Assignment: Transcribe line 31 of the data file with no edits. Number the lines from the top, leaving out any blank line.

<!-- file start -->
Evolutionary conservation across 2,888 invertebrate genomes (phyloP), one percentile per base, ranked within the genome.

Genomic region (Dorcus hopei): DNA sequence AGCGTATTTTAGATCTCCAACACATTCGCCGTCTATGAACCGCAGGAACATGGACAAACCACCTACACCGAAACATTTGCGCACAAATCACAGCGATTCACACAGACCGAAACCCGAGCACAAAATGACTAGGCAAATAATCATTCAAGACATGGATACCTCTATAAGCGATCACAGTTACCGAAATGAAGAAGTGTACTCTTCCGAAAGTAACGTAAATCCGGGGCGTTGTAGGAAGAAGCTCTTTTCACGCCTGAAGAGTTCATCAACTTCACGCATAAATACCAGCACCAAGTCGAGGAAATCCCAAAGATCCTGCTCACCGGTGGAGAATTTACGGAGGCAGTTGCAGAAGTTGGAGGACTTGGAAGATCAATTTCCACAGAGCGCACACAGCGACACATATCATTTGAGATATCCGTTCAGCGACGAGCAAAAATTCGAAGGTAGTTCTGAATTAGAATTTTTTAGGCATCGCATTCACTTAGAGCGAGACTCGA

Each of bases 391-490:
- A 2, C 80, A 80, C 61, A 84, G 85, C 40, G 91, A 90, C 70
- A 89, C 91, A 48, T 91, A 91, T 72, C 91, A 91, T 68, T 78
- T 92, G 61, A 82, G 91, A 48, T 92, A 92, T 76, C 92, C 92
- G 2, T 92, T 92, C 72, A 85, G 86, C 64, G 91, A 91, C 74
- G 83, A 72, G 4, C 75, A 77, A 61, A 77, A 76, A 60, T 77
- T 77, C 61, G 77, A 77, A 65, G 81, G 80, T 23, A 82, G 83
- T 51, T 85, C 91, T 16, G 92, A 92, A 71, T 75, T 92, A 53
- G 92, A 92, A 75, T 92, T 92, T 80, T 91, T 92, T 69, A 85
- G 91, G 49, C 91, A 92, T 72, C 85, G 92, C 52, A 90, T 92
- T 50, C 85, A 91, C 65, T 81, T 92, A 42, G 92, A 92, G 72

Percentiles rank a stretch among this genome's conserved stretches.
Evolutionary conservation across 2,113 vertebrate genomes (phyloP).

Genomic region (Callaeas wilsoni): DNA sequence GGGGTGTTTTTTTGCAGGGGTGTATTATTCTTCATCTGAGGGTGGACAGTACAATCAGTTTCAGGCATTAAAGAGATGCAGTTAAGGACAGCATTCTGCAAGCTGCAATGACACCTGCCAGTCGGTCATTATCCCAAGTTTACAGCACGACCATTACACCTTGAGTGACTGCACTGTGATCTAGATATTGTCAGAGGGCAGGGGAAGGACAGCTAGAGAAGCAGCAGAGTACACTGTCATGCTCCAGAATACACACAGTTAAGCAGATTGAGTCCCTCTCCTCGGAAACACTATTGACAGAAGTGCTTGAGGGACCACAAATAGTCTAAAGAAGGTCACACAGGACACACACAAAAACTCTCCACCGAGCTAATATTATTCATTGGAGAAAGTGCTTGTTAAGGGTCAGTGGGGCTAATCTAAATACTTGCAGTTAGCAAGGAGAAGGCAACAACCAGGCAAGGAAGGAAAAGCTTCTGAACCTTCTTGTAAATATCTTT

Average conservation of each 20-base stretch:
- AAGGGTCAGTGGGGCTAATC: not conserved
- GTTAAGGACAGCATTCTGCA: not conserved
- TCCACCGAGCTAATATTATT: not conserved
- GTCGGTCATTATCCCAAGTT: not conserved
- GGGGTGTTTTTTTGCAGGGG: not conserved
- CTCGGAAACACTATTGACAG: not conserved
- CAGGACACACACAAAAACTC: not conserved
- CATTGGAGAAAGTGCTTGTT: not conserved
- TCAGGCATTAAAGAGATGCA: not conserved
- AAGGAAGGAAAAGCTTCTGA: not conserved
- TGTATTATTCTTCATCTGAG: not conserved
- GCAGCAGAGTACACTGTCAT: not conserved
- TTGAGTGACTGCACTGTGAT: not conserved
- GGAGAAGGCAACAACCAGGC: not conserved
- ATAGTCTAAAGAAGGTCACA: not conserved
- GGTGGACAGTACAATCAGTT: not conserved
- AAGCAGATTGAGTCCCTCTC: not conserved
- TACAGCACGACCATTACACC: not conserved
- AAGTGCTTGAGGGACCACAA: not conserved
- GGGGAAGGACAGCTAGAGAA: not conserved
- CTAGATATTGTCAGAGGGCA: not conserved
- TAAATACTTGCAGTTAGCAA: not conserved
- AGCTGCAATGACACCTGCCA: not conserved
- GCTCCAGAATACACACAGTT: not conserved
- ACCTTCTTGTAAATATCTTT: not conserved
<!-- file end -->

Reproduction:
- GGAGAAGGCAACAACCAGGC: not conserved